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August 23, 2010 - Phytoplankton bloom off Greenland
Phytoplankton bloom off Greenland Image used for Spacing Purposes
Satellite: Terra
Date Acquired: 8/7/2010
Resolutions: 1km (79.2 KB)
500m (257.8 KB)
250m (626.6 KB)
Bands Used: 1,4,3
Credit: Jeff Schmaltz
MODIS Land Rapid Response Team,
NASA GSFC

The stark black and white landscape of eastern Greenland provides a fine palette for the burst of color created by a large phytoplankton bloom in this photo-like image captured by the Moderate Resolution Imaging Spectroradiometer (MODIS) on NASA’s Terra satellite on August 7, 2010.

The bloom blends shades of milky blue, turquoise, and green, created by different species of phytoplankton growing in the cold, nutrient-rich waters. Likely shaped by the East Greenland Current, the bloom extends along the southeast coast of Greenland.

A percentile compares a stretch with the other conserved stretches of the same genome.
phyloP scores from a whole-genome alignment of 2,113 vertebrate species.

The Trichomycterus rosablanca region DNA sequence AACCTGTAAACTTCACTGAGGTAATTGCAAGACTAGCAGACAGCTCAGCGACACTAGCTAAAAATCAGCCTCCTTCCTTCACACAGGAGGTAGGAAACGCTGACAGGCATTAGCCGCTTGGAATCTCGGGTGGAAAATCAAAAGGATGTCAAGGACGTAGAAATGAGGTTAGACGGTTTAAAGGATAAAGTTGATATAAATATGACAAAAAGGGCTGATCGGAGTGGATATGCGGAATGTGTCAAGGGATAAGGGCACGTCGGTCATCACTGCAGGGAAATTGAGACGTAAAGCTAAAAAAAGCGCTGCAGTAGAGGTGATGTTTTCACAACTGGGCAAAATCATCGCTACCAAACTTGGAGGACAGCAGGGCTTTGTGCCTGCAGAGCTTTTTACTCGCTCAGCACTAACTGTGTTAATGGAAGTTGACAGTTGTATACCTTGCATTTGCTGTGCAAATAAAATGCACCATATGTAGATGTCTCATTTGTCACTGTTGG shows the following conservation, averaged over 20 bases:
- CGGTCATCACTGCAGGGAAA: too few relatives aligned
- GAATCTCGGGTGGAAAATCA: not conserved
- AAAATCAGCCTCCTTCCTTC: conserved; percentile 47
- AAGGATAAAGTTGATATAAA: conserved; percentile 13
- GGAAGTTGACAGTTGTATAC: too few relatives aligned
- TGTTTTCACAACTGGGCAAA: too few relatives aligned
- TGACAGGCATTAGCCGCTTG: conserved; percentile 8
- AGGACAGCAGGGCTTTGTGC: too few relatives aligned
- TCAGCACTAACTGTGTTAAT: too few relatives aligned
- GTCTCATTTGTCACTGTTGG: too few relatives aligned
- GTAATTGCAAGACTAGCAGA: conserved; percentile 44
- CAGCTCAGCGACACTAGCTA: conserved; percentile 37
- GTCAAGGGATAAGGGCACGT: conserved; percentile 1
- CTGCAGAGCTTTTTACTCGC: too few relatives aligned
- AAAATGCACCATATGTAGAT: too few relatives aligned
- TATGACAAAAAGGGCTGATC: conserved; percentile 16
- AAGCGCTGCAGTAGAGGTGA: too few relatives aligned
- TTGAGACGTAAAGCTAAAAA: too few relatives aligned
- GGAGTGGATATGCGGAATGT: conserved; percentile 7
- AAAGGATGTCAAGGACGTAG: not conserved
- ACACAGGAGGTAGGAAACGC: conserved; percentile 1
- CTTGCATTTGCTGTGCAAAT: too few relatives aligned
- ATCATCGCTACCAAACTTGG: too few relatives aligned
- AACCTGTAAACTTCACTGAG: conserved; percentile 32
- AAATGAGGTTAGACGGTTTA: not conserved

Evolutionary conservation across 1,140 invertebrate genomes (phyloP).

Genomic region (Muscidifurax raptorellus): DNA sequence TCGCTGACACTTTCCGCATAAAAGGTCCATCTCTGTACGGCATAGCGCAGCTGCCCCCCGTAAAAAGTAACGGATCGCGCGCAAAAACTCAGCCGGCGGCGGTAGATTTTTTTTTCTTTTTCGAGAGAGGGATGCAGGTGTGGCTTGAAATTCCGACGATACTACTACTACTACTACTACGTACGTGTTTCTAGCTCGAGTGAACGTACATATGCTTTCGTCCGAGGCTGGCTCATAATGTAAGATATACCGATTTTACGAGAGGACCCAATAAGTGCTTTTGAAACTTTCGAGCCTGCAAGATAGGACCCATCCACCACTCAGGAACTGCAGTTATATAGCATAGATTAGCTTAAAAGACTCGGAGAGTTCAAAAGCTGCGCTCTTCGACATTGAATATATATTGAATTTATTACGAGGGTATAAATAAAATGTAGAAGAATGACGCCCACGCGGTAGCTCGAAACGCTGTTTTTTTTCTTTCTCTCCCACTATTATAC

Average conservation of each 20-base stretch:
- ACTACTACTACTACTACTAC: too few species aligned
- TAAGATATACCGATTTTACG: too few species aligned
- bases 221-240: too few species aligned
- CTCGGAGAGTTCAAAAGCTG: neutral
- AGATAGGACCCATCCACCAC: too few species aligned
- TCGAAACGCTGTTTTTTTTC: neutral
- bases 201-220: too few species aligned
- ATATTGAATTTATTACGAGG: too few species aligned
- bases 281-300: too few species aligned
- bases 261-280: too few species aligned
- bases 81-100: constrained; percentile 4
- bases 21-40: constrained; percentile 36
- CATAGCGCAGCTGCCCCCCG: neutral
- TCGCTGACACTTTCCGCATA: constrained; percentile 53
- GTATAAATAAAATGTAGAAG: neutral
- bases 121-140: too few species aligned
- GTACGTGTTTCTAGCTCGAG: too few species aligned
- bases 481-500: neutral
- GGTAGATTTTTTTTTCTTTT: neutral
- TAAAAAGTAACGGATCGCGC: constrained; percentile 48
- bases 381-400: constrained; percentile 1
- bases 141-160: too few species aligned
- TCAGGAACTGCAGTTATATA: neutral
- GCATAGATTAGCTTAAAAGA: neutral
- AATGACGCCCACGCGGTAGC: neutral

The phytoplankton bloom is not the only source of color in the scene. The brilliant white of the ice sheet fades to gray in places along the shore where old ice is exposed. Tinted faintly brown like the craggy brown rocks that channel them, glaciers seep from the ice sheet into fjords, rivers of ice draining the great ice sheet. The glaciers give way to green-blue water, milky with the fine sediment created as the ice grinds over rock. These waters and the deep black-blue waters of the Atlantic Ocean are dotted with icebergs. No more than tiny white specks at this scale, the icebergs resemble tiny grains of salt floating on the water’s surface.

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